This book written by Sam Lightstone shines light on the differences between the skills acuired in university versus those needed to succeed in the business world  It also shares what recruiters look for in a candidate and what preferred skills will help you get your dream job  How can you differentiate yourself from the others who are similarly educated or similarly skilled climb the ladder become a technical leader and innovator or even start your own successful software company?  This book tells you how to accelerate your career and includes interviews with 17 of the industry’s biggest stars including inventors researchers entrepreneurs and leading executives to find out what they did to stand out in this industry  Even if you are modest about your goals of making it in the software industry this book will give you an edge that will last your entire career  I would say that the thing most surprising about Sam's book is the number of audiences that it appeals to   1  Obviously this book would appeal to anyone in university about to embark on a full time job  As Sam mentions in his book school is much different than a job as a software developer in a big company and to be successful you need to learn the differences and adjust your behaviour for maximum impact  I really wish that this book was available when I graduated  I was really new to a corporate environment since I came from a family that was into farming and construction  I have noticed throughout my career that colleagues who had professional parents were able to work the system much better than I could  This book will help bridge that kind of gap 2  Similar to those in university are those in the first couple of years on the job  Once you've figured out what you like and dislike about your job career you can use the advice in this book to make a real difference as to whether you are put on the fast track or not  The two things that stand out to me at this moment are 1 become a domain expert; and 2  follow through on your inspirational ideas  These sound so easy to meyet apparently they are rarely done 3   People in their mid career can benefit from this book as they can figure out why they may have stalled if they have or how to rise a few steps higher if they so choose  The advice in this book is suitable for any stage of your career 4  Recruiters  Sam tells stories about when he was recruiting new employees and the types of people he favoured  Over time he realized that he wasn't looking for the right ualities  This goes hand in hand with the fact that school success and career success are uite different  You might be surprised by Sam's findings 5  Good managers help their employees reach their full potential  Managers who read this book will become better mentors and coaches for their employees  A successful team reflects very well on the leader of the team I had the absolute pleasure to attend an hour long session by Sam Lightstone recently  Sam has taken a few topics in his book and created a 10 point agenda that provides a few highlights from his best selling book Let me share a few of the tips that Sam shared today but if you get the opportunity to hear Sam yourself take it  Sam is a very fun speaker to listen to  Also you won't be disappointed with the book 1  Dress for Success What does a successful software developer wear?  The same as a CEO?  NO  CEOs are typically polished wearing fancy suits  Software developers?  Running shoes jeans t shirts don't believe me?  Find a photo of the Google founders Larry Page and Sergey Brin and you'll see that they dress like ROCK STARS 2  Pay  Senior Software Architects make much money than junior employees  Check it out on payscalecom  But what you don't see on sites like this is the other money superstars make  They often get large bonuses and stock options beyond their base salary 3 Freedom  A superstar developer has much freedom in their job in terms of where they want to work and customers they want to visit 4  Getting Ahead  There was lots of advice about getting a promotion and rising in your field but the one thing that stood out for me is that you should become the expert in YOUR DOMAIN  Whatever that domain is become an expert  It doesn't take long but unfortunately it is rarely done  So it would be fairly easy to stand above your peers if you just invested a bit of time each month to learn something new about your domain   5 Pros and Cons of Climbing the Ladder There are cons to anything you do in life but the pros of climbing can be worth the cons if that's what you want to do 6  Inspiration What is important than inspiration?  Would believe that it is following through on your plans? It is  And apparently following through is rare  Surprising   7  Time Management Did you know that goofing off can actually be important to your career?  Really  Your brain needs a break from time to time so give in  But make sure you don't abuse this advice 8  Promotion There are lots of considerations regarding getting promoted and the most important is to do something that makes you stand out from your peers  Publish file patents join groups present about your topics etc  Do what you like to do and what makes you feel appreciated 9   Social Dynamics One of the key messages here is DON'T GOSSIP  910 times you gossip it may not get around but even 1 out of 10 times could be a career killer  I've worked with Sam for a number of years and let me tell you  He practices what he preaches  Speaking of career killers I'd be surprised if you've managed to avoid all the problems that are mentioned I know I have witnessed most of them in my career  The advice in this chapter is dead on and in times when many jobs are disappearing it might be a good idea to read this chapter to make sure that you are on the right side of a layoff   10 Balance  I think software developers are notorious for NOT HAVING A LIFE  I must admit that working in the software business and for IBM for that matter can be all consuming and never ending and maybe a bit addictive  Can a balance be achieved?  I think it can and I'll let you read what Sam says about the subject  This is the last paragraph that Sam wrote in this chapter  Careers do reuire hard work and enthusiasm and those are attributes that encourage people to spend time at the office  Finding your own balance is hard but if you discover the Philosopher's Stone that helps you get it right you'll have done the best possible service to your career and your life  No other tactic or vice will serve you better  With only one life to lead it's definitely worth the effort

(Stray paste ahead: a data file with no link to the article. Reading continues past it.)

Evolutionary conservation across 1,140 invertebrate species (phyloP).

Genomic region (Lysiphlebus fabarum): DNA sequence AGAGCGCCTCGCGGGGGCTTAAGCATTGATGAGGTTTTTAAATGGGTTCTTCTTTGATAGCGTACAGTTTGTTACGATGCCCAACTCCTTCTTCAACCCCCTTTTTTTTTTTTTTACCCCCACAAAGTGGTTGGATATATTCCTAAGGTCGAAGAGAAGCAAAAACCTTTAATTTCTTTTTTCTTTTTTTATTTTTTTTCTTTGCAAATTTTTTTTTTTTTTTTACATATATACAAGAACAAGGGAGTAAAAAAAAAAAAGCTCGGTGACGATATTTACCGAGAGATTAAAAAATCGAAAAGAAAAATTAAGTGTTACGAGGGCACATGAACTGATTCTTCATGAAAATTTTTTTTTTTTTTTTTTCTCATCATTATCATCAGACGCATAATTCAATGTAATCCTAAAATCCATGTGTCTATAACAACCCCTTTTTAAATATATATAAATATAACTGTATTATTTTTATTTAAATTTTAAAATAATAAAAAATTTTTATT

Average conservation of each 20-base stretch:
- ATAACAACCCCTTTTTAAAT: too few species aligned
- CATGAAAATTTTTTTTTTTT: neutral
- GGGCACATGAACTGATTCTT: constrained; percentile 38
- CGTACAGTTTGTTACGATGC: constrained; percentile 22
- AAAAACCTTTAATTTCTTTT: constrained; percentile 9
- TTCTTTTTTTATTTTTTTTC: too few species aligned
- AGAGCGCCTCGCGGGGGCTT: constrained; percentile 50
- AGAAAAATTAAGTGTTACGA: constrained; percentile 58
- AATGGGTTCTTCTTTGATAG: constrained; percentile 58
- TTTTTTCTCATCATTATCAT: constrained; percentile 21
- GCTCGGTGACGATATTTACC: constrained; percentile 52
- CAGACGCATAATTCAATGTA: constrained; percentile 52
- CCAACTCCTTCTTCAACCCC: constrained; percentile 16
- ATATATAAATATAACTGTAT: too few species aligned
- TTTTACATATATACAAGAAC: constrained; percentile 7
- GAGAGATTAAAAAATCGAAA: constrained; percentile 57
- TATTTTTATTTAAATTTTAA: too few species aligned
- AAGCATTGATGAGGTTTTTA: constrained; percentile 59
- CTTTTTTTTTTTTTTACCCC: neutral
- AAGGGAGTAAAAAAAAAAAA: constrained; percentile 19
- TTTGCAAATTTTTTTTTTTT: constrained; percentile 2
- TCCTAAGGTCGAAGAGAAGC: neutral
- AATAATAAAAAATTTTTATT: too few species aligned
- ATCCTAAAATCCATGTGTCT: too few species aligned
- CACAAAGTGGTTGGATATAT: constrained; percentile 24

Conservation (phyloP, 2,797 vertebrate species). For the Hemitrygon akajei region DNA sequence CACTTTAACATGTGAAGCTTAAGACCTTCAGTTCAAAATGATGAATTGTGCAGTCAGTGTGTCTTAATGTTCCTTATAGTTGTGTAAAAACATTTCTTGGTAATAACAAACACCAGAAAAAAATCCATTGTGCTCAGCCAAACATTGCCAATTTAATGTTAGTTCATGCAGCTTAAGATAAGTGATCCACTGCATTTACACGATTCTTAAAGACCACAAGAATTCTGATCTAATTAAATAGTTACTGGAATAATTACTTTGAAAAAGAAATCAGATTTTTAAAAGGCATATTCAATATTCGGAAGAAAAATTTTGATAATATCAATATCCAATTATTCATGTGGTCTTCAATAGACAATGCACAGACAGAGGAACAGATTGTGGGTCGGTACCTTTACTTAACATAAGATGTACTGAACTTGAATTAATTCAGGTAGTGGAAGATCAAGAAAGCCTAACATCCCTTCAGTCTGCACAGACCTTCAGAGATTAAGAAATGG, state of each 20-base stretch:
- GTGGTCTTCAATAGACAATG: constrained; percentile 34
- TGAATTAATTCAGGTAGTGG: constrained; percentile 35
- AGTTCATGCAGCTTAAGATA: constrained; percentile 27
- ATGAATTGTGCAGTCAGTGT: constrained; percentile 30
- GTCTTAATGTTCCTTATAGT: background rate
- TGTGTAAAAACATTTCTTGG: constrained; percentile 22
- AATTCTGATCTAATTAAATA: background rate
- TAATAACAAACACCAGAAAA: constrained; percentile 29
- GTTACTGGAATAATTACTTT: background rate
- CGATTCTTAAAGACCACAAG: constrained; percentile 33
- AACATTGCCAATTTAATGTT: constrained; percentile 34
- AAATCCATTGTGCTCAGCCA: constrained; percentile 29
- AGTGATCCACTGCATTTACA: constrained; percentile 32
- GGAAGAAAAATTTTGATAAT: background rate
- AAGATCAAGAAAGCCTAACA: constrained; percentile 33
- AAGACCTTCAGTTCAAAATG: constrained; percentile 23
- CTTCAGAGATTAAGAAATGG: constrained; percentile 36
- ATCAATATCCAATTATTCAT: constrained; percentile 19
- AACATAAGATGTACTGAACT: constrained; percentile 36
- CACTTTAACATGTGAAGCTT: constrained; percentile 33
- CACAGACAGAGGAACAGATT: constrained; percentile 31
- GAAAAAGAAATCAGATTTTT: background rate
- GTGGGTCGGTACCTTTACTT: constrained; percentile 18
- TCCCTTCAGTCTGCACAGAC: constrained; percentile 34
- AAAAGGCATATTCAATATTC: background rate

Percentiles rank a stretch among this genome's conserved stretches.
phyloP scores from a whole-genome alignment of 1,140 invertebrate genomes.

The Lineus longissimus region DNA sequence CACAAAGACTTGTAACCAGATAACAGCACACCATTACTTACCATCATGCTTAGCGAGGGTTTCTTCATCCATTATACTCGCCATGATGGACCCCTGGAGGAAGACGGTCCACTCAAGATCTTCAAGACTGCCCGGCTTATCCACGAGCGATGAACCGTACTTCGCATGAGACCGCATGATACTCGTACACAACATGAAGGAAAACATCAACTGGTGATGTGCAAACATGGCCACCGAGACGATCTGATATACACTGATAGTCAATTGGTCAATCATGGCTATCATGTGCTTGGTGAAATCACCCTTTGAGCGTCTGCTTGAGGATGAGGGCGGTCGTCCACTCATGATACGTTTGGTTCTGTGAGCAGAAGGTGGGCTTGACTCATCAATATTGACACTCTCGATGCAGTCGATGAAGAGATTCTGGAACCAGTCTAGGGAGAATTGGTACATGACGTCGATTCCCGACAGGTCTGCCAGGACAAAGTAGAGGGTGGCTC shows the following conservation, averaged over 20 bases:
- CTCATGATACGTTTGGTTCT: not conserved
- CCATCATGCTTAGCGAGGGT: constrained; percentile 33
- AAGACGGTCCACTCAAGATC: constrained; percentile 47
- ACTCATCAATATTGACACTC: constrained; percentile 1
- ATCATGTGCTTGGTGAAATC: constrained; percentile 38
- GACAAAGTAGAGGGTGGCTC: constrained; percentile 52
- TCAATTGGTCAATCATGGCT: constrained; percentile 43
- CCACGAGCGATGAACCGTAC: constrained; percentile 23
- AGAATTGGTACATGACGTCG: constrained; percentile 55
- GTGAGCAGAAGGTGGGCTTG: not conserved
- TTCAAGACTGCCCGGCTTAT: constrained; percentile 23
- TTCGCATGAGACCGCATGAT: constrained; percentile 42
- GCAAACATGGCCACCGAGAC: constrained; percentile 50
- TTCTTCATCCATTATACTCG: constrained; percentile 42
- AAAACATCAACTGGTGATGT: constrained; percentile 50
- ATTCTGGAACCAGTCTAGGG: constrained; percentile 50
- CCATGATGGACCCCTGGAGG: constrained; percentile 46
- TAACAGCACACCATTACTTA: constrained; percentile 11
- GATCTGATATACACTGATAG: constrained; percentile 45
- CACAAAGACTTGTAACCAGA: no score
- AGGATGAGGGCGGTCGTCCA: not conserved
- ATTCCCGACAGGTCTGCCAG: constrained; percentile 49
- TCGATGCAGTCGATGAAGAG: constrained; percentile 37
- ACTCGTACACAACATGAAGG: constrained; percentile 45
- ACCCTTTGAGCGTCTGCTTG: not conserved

2. Jacobo Jacobo says: